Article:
Carissa Moore won the first Olympic gold medal for women’s surfing ten years after she became the sport’s youngest ever world champion. Moore and South African Bianca Buitendag had the perfect setting for their matchup against one another: a sky full of rainbows. Bianca lost to Carissa because Carissa had more waves to ride.
Moore learned to surf on the Hawaiian island of Waikiki. She became known as a surfing prodigy after winning 11 NSSA amateur championships. Carissa advanced quickly, and in 2011 she defeated Sally Fitzgibbons of Australia to win the title of youngest-ever world champion surfer. In 2013, 2015, and 2019, Carissa repeated her success.
Where was Carissa Moore born? Ethnicity, Nationality, Family
Chris Moore and Carol Lum welcomed Carissa Moore into the world on August 27, 1992, in Honolulu, Hawaii. Chris, a competitive open-water swimmer, introduced Moore to surfing as a way of expressing his love for the ocean.
Moore was enamored with it, and the two quickly began surfing before and after school. When I was around four or five years old, my dad taught me how to surf at Waikiki Beach, and I was instantly captivated, Moore writes on her blog.
Carissa revealed to Redbull that Chris encouraged her to develop a love of surfing so they could remain close. Moore claimed,
“He wanted to find a means to keep me at home.”
“I wouldn’t relocate very far if I fell in love with the water.”
Carissa Moore clashed with her mom after her parents divorced
Carissa was 10 when Chris and Carol split, and she regrettably had to relocate. Because Carol relocated to a landlocked region, Carissa was unable to swim when she visited her mother. When I was with my mother, I didn’t surf, Carissa admitted.
Soon, Moore’s resentment overcame her and she lost her temper with Carol.
In particular, during high school, Moore and I had disagreements, and for two years, we seldom spoke to one another, Moore said to Surfer.
Thankfully, Moore and Carol were able to mend their fences and are now friendly. “I’m incredibly grateful for everything she’s done for me,” Carissa concluded. She taught me to be tough and to fight for what I want. Our relationship is at its best right now.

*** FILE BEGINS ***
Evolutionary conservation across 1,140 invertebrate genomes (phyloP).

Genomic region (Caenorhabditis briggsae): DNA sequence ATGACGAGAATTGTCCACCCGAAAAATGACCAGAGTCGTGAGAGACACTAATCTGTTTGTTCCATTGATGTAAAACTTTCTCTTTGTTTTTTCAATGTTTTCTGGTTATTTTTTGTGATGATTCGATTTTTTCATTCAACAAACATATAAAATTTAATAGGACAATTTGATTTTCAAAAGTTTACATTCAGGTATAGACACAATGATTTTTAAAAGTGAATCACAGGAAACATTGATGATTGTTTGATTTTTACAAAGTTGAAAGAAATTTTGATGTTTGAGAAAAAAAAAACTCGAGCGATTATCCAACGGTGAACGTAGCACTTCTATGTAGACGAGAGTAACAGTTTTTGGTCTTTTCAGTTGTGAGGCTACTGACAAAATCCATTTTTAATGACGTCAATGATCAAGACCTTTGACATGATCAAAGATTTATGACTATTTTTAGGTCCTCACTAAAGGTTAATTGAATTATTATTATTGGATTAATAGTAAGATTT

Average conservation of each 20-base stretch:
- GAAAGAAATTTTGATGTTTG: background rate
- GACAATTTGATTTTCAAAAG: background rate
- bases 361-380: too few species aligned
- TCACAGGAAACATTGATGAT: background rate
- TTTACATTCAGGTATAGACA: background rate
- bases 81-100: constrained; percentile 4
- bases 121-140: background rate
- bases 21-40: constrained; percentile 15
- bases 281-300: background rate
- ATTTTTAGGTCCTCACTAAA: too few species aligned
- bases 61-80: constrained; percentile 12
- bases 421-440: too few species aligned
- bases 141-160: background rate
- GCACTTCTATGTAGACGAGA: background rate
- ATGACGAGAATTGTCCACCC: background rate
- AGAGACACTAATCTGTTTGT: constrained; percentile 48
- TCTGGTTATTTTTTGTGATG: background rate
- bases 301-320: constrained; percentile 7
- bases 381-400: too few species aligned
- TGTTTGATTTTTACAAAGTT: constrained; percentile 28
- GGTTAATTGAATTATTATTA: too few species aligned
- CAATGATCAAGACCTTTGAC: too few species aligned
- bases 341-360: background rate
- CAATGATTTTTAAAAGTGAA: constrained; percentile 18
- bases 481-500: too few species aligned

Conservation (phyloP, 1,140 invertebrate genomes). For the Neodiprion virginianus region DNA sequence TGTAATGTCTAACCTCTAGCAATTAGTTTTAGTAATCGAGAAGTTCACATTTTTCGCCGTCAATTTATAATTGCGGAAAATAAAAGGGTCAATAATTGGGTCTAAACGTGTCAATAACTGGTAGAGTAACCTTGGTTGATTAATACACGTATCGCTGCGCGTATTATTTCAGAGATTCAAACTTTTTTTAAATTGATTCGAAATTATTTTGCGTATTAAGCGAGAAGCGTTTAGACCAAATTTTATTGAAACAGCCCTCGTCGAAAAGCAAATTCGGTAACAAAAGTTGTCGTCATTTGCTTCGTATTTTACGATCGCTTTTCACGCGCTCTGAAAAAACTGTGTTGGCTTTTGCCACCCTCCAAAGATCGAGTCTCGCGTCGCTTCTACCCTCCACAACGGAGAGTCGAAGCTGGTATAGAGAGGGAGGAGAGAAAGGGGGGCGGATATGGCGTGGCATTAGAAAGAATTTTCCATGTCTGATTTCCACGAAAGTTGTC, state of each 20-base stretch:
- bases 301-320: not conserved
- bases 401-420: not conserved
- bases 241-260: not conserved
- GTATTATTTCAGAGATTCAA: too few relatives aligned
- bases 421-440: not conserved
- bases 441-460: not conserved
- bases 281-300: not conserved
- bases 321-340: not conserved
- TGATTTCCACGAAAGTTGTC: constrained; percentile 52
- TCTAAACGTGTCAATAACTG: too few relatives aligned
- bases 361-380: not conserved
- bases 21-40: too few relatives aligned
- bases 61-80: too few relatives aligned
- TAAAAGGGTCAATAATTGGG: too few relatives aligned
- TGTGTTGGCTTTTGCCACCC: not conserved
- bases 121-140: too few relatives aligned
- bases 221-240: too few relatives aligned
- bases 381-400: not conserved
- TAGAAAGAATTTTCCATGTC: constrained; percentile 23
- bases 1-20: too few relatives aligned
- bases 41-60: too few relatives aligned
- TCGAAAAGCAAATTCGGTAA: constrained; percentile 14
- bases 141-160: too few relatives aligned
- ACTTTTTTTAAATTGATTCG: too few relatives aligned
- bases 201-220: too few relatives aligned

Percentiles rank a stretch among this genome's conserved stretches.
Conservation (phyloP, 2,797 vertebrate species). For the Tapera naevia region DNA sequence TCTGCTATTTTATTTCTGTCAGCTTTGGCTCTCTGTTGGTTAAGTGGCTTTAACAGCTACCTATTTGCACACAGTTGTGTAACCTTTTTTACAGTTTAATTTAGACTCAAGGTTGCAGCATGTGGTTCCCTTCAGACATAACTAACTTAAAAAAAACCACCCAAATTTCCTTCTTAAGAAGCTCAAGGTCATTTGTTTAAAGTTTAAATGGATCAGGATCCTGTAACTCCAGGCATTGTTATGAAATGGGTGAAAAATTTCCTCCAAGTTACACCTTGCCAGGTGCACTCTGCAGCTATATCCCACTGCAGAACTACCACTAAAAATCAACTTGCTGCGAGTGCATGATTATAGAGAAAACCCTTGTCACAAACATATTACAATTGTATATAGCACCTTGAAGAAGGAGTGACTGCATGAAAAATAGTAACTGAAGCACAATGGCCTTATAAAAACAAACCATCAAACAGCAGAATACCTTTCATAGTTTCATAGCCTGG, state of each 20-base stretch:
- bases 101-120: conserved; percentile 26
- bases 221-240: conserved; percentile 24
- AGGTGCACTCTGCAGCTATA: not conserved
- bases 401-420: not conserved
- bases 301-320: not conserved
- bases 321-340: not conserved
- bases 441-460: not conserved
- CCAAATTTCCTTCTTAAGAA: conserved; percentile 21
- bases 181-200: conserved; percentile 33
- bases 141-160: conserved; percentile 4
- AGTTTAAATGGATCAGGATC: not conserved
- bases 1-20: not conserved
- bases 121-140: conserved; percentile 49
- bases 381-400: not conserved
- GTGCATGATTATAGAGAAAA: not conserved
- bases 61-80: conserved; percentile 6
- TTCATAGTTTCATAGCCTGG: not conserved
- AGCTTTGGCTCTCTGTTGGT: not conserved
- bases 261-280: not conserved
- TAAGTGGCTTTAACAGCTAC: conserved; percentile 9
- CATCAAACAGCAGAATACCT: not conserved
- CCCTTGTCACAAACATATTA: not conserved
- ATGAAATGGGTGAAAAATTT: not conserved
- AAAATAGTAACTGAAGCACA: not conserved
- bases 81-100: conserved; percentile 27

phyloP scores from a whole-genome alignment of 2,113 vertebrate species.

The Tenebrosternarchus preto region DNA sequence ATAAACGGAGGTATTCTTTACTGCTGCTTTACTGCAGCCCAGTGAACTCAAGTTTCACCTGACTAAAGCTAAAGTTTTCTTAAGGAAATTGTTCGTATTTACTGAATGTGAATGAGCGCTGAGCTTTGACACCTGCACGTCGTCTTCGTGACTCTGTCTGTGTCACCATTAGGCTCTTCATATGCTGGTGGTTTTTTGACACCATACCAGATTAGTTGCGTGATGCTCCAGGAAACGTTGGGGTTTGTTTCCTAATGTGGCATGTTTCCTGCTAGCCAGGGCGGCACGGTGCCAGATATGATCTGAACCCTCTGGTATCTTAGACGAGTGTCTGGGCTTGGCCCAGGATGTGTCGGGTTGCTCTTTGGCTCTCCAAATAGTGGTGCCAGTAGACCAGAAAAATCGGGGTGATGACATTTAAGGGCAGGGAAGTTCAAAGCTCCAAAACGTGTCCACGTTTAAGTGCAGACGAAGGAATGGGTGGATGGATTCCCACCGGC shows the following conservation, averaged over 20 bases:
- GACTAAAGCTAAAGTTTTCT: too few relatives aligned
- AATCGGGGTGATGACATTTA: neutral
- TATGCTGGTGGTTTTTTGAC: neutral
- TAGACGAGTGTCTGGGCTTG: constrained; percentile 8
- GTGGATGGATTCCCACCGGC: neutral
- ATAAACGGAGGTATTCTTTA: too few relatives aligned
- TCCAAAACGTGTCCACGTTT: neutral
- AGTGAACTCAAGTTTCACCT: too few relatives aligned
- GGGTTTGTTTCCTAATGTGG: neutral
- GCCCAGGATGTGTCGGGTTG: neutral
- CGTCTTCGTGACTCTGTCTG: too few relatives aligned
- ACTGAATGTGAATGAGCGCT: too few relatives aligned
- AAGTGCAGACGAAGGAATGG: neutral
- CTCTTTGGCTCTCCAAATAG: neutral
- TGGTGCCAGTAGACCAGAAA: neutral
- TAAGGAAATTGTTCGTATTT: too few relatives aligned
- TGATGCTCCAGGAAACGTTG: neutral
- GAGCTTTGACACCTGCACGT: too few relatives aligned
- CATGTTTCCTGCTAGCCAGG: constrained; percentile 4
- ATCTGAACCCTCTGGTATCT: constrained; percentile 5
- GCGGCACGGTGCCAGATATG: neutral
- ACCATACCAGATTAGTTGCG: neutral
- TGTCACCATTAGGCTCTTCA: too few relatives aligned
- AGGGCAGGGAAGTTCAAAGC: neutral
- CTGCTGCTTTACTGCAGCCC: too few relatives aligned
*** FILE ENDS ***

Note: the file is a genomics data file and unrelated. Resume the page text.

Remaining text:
Carissa Moore credits her dad for pushing her to surf success
When Moore visited her father in Hawaii, she surfed as much as she could. Carissa told him she wanted to be a world champion when she was 12 years old.
Carissa said Red Bull, “I recall talking with my dad on a drive home from the beach. I said, “I want to be the best in the world,” to him.
Moore’s mentor and occasionally sharpest critic was Chris. Chris detailed how he once scolded Carissa so severely in the book First Priority that she contemplated giving up surfing. Chris was not pleased with Carissa’s strategies because she had lost a surf competition.
On the North Shore of Oahu, Chris writes, “We’re in the center of a store.”
Carissa is in tears. She desires to stop. Almost all my fault. Chris changed his strategy as he saw Carissa ride the waves to victory in the World Championship.
Chris was Carissa’s assistant and coach. He helped Carissa get ready for events by reheating hot packs for her feet for cold-water activities, as detailed in the book. He also gave her advice on where she should train for various events. Carissa lavished her father with admiration during her interview with Surfer:
“He sees the larger picture. He has had a significant impact on my training and is extremely intelligent and strategic. He helps me maintain my composure and encourages me to take time off when it’s necessary. When you get to know him, he has a great sense of humor as well, despite how serious he appeared to be while on the beach.